For Immediate Release
Sacramento Men Indicted for Conspiracy to Traffic Cocaine and Methamphetamine in Sacramento County
39 pounds of methamphetamine, 6 pounds of cocaine, and 4 firearms seized
SACRAMENTO, Calif. — A federal grand jury returned a 10-count indictment today against Andre Ramon Washington, 45; Roland Adrian Jufiar, 42; and David Garcia Romero, 42, all of Sacramento, charging them with conspiracy to distribute and possessing cocaine and methamphetamine for distribution, U.S. Attorney McGregor W. Scott announced. The indictment also charges Romero with possessing a firearm in furtherance of a drug-trafficking crime and Washington with unlawfully possessing a firearm as a felon.
According to court records, between November 15, 2017, to March 15, 2018, the defendants worked together to distribute cocaine, methamphetamine, and other controlled substances from Washington’s home in Sacramento. During the investigation, agents observed Jufiar and Romero stop by Washington’s home frequently, which, according to court documents, was for the purpose of delivering narcotics or picking up drug proceeds. When agents searched Washington’s home on March 15, 2018, they found a cocaine-to-crack cocaine conversion operation in Washington’s garage. Agents found cocaine, crack cocaine, two pounds of methamphetamine, and a 9 mm handgun elsewhere in the home. Washington is prohibited from possessing firearms based on a prior felony conviction.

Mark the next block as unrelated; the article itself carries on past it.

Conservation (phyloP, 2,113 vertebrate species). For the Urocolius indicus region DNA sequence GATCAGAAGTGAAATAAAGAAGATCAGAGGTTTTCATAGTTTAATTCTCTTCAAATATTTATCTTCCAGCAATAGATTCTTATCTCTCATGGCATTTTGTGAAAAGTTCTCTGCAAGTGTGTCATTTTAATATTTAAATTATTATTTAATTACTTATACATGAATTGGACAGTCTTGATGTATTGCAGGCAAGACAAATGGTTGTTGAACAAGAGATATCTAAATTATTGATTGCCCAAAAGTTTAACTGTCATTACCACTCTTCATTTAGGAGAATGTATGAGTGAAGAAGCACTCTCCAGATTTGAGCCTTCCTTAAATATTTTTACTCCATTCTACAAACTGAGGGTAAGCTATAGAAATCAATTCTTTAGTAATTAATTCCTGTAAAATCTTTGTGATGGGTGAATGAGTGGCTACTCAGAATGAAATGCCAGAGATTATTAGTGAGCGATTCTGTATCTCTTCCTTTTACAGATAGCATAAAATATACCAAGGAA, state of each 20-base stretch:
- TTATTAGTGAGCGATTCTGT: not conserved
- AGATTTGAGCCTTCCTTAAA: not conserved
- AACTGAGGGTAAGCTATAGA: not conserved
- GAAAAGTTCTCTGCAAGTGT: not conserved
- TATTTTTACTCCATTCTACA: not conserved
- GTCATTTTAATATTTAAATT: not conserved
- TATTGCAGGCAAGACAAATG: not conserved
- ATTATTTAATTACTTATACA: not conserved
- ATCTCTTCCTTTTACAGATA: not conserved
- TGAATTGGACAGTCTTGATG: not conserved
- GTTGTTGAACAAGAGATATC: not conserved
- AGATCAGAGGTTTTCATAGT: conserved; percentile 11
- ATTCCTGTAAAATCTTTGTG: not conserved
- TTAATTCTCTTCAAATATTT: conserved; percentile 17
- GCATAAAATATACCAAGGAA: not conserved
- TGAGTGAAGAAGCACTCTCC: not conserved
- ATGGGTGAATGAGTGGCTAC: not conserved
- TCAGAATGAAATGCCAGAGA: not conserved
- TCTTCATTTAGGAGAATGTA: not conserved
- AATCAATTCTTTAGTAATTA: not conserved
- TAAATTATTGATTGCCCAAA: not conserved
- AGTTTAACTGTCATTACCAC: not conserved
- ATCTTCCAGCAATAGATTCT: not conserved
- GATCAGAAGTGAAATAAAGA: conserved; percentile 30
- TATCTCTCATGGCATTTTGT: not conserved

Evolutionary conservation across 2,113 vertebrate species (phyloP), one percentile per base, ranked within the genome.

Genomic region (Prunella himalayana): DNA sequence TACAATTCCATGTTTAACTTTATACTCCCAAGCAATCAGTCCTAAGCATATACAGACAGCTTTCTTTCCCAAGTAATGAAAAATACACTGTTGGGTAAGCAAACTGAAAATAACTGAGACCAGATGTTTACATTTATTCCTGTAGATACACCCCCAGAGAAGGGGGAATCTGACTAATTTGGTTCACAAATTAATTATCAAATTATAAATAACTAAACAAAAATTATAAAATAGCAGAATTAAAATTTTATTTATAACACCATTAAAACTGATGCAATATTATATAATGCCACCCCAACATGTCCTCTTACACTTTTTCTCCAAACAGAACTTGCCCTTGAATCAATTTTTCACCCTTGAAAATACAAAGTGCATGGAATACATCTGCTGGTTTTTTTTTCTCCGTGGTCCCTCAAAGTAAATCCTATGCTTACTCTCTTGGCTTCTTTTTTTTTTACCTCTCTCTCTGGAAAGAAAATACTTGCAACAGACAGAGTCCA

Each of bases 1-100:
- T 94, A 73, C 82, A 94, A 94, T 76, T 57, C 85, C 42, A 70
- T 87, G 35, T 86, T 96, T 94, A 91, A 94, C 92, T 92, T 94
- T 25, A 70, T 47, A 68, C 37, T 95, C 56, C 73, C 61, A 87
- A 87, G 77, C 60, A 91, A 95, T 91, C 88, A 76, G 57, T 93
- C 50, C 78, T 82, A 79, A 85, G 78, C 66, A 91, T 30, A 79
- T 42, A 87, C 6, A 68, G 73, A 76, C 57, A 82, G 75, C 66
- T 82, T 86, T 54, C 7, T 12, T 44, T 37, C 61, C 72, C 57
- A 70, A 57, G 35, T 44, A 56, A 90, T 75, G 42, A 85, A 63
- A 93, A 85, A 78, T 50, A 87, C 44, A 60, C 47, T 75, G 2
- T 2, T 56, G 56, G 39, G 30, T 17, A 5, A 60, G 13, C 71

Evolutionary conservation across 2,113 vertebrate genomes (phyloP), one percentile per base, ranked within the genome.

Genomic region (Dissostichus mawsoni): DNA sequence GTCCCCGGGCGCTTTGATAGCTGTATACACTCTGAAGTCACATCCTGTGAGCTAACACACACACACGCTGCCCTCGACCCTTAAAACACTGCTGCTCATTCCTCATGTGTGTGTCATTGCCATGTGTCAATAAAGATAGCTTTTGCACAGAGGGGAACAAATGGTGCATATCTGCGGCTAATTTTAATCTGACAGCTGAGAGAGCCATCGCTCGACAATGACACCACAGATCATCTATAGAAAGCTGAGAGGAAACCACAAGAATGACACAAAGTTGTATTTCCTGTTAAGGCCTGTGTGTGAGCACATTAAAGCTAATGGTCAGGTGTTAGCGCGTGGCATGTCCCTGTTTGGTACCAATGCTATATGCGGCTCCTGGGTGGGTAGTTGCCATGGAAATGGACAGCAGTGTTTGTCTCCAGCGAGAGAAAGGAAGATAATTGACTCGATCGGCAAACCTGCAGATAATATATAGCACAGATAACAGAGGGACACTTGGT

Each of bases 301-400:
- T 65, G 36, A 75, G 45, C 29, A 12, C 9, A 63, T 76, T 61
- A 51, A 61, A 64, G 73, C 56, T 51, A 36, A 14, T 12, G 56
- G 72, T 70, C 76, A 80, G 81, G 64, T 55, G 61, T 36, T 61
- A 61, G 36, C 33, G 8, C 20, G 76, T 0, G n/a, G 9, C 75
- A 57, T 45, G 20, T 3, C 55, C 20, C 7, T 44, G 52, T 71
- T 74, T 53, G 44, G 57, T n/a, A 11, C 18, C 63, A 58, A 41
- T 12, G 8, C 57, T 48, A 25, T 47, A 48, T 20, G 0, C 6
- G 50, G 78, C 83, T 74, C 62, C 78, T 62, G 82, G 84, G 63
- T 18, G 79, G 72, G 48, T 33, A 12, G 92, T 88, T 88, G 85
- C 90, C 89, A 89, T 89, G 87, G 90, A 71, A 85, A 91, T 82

When agents searched Romero’s vehicle several hours later, they found over 37 pounds of methamphetamine, six pounds of cocaine, a pound of crack cocaine, and three firearms.
This case is the product of an investigation by the Drug Enforcement Administration, with assistance from the Bureau of Alcohol, Tobacco, Firearms and Explosives and the Sacramento County Sheriff’s Department. Assistant U.S. Attorney Timothy H. Delgado is prosecuting the case.
If convicted of the conspiracy charge, each defendant faces a mandatory minimum penalty of 10 years in prison, and a maximum penalty of life in prison and a $10 million fine. The remaining drug charges carry penalties up to 40 years in prison, with fines authorized up to $10 million. If convicted of the firearm charge, Romero faces a mandatory minimum penalty of five years in prison, which would run consecutive to any other sentence imposed in this case, and a $250,000 fine. If convicted of possessing a firearm as a felon, Washington faces up to 10 years in prison and a $250,000 fine. Any sentence would be determined at the discretion of the court after consideration of any applicable statutory factors and the Federal Sentencing Guidelines, which take into account several variables. These charges are only allegations. The defendants are presumed innocent until proven guilty beyond a reasonable doubt.
# # # #